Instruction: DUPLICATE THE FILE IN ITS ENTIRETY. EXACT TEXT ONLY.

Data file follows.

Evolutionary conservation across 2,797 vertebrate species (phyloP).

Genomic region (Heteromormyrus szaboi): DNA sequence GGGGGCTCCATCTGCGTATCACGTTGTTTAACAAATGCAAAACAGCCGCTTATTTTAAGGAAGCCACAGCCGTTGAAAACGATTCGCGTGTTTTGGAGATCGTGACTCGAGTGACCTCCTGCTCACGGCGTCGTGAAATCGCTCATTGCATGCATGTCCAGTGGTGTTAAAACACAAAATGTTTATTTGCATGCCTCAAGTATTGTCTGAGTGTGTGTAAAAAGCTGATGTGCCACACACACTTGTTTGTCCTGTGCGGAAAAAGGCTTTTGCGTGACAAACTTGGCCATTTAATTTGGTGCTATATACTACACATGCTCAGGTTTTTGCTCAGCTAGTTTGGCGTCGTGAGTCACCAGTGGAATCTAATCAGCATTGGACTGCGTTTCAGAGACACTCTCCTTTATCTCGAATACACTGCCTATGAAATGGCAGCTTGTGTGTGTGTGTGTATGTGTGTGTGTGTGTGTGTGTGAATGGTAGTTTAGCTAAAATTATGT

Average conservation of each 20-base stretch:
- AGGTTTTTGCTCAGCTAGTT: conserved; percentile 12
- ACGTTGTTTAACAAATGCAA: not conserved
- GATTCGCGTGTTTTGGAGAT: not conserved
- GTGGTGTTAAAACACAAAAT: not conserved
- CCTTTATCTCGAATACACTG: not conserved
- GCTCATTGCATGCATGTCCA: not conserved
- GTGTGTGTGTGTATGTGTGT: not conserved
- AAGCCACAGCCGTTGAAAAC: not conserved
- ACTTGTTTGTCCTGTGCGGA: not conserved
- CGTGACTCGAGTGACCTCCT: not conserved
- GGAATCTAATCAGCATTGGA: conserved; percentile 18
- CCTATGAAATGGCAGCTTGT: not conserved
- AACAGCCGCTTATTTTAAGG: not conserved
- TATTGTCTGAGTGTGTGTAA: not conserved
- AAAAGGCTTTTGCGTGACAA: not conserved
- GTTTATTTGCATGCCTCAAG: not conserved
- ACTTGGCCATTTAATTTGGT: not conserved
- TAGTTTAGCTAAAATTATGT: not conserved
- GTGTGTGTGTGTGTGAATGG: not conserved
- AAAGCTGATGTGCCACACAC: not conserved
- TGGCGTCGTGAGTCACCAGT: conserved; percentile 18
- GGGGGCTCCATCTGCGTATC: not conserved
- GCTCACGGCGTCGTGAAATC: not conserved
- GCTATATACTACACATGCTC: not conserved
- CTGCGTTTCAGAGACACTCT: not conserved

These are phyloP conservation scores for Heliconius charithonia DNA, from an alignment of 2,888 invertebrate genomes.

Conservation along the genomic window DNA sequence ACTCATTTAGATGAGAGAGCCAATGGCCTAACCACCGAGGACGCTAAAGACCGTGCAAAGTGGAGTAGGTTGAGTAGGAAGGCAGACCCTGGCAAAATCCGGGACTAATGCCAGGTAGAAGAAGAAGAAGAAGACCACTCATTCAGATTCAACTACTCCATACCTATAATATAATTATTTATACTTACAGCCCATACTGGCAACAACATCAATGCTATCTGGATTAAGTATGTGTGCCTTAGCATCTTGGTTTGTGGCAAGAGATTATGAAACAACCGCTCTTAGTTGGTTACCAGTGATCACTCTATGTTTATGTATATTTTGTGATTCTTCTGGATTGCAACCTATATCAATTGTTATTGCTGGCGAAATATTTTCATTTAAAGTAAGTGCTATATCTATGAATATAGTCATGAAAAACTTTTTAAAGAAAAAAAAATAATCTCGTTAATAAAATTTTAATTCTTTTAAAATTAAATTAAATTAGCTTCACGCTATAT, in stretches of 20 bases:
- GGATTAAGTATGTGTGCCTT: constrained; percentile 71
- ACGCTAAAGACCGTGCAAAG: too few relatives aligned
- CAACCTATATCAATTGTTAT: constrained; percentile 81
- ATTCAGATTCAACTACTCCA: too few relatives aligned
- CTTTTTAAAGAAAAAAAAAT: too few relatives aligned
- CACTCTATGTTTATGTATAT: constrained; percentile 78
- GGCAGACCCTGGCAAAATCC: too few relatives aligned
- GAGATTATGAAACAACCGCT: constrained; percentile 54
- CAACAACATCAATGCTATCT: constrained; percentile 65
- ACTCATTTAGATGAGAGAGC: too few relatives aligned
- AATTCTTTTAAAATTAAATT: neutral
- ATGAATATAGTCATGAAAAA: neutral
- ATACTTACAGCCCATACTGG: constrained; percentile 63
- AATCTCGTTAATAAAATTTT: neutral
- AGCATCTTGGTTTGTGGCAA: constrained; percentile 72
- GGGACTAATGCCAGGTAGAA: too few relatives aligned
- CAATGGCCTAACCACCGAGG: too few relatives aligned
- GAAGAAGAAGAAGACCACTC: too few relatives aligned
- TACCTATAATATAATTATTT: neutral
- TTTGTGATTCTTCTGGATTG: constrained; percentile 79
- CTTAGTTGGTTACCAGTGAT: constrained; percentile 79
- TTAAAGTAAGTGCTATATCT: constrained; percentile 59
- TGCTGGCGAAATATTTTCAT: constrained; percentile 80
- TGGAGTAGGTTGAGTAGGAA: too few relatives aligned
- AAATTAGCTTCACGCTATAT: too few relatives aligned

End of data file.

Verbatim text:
Evolutionary conservation across 2,797 vertebrate species (phyloP).

Genomic region (Heteromormyrus szaboi): DNA sequence GGGGGCTCCATCTGCGTATCACGTTGTTTAACAAATGCAAAACAGCCGCTTATTTTAAGGAAGCCACAGCCGTTGAAAACGATTCGCGTGTTTTGGAGATCGTGACTCGAGTGACCTCCTGCTCACGGCGTCGTGAAATCGCTCATTGCATGCATGTCCAGTGGTGTTAAAACACAAAATGTTTATTTGCATGCCTCAAGTATTGTCTGAGTGTGTGTAAAAAGCTGATGTGCCACACACACTTGTTTGTCCTGTGCGGAAAAAGGCTTTTGCGTGACAAACTTGGCCATTTAATTTGGTGCTATATACTACACATGCTCAGGTTTTTGCTCAGCTAGTTTGGCGTCGTGAGTCACCAGTGGAATCTAATCAGCATTGGACTGCGTTTCAGAGACACTCTCCTTTATCTCGAATACACTGCCTATGAAATGGCAGCTTGTGTGTGTGTGTGTATGTGTGTGTGTGTGTGTGTGTGAATGGTAGTTTAGCTAAAATTATGT

Average conservation of each 20-base stretch:
- AGGTTTTTGCTCAGCTAGTT: conserved; percentile 12
- ACGTTGTTTAACAAATGCAA: not conserved
- GATTCGCGTGTTTTGGAGAT: not conserved
- GTGGTGTTAAAACACAAAAT: not conserved
- CCTTTATCTCGAATACACTG: not conserved
- GCTCATTGCATGCATGTCCA: not conserved
- GTGTGTGTGTGTATGTGTGT: not conserved
- AAGCCACAGCCGTTGAAAAC: not conserved
- ACTTGTTTGTCCTGTGCGGA: not conserved
- CGTGACTCGAGTGACCTCCT: not conserved
- GGAATCTAATCAGCATTGGA: conserved; percentile 18
- CCTATGAAATGGCAGCTTGT: not conserved
- AACAGCCGCTTATTTTAAGG: not conserved
- TATTGTCTGAGTGTGTGTAA: not conserved
- AAAAGGCTTTTGCGTGACAA: not conserved
- GTTTATTTGCATGCCTCAAG: not conserved
- ACTTGGCCATTTAATTTGGT: not conserved
- TAGTTTAGCTAAAATTATGT: not conserved
- GTGTGTGTGTGTGTGAATGG: not conserved
- AAAGCTGATGTGCCACACAC: not conserved
- TGGCGTCGTGAGTCACCAGT: conserved; percentile 18
- GGGGGCTCCATCTGCGTATC: not conserved
- GCTCACGGCGTCGTGAAATC: not conserved
- GCTATATACTACACATGCTC: not conserved
- CTGCGTTTCAGAGACACTCT: not conserved

These are phyloP conservation scores for Heliconius charithonia DNA, from an alignment of 2,888 invertebrate genomes.

Conservation along the genomic window DNA sequence ACTCATTTAGATGAGAGAGCCAATGGCCTAACCACCGAGGACGCTAAAGACCGTGCAAAGTGGAGTAGGTTGAGTAGGAAGGCAGACCCTGGCAAAATCCGGGACTAATGCCAGGTAGAAGAAGAAGAAGAAGACCACTCATTCAGATTCAACTACTCCATACCTATAATATAATTATTTATACTTACAGCCCATACTGGCAACAACATCAATGCTATCTGGATTAAGTATGTGTGCCTTAGCATCTTGGTTTGTGGCAAGAGATTATGAAACAACCGCTCTTAGTTGGTTACCAGTGATCACTCTATGTTTATGTATATTTTGTGATTCTTCTGGATTGCAACCTATATCAATTGTTATTGCTGGCGAAATATTTTCATTTAAAGTAAGTGCTATATCTATGAATATAGTCATGAAAAACTTTTTAAAGAAAAAAAAATAATCTCGTTAATAAAATTTTAATTCTTTTAAAATTAAATTAAATTAGCTTCACGCTATAT, in stretches of 20 bases:
- GGATTAAGTATGTGTGCCTT: constrained; percentile 71
- ACGCTAAAGACCGTGCAAAG: too few relatives aligned
- CAACCTATATCAATTGTTAT: constrained; percentile 81
- ATTCAGATTCAACTACTCCA: too few relatives aligned
- CTTTTTAAAGAAAAAAAAAT: too few relatives aligned
- CACTCTATGTTTATGTATAT: constrained; percentile 78
- GGCAGACCCTGGCAAAATCC: too few relatives aligned
- GAGATTATGAAACAACCGCT: constrained; percentile 54
- CAACAACATCAATGCTATCT: constrained; percentile 65
- ACTCATTTAGATGAGAGAGC: too few relatives aligned
- AATTCTTTTAAAATTAAATT: neutral
- ATGAATATAGTCATGAAAAA: neutral
- ATACTTACAGCCCATACTGG: constrained; percentile 63
- AATCTCGTTAATAAAATTTT: neutral
- AGCATCTTGGTTTGTGGCAA: constrained; percentile 72
- GGGACTAATGCCAGGTAGAA: too few relatives aligned
- CAATGGCCTAACCACCGAGG: too few relatives aligned
- GAAGAAGAAGAAGACCACTC: too few relatives aligned
- TACCTATAATATAATTATTT: neutral
- TTTGTGATTCTTCTGGATTG: constrained; percentile 79
- CTTAGTTGGTTACCAGTGAT: constrained; percentile 79
- TTAAAGTAAGTGCTATATCT: constrained; percentile 59
- TGCTGGCGAAATATTTTCAT: constrained; percentile 80
- TGGAGTAGGTTGAGTAGGAA: too few relatives aligned
- AAATTAGCTTCACGCTATAT: too few relatives aligned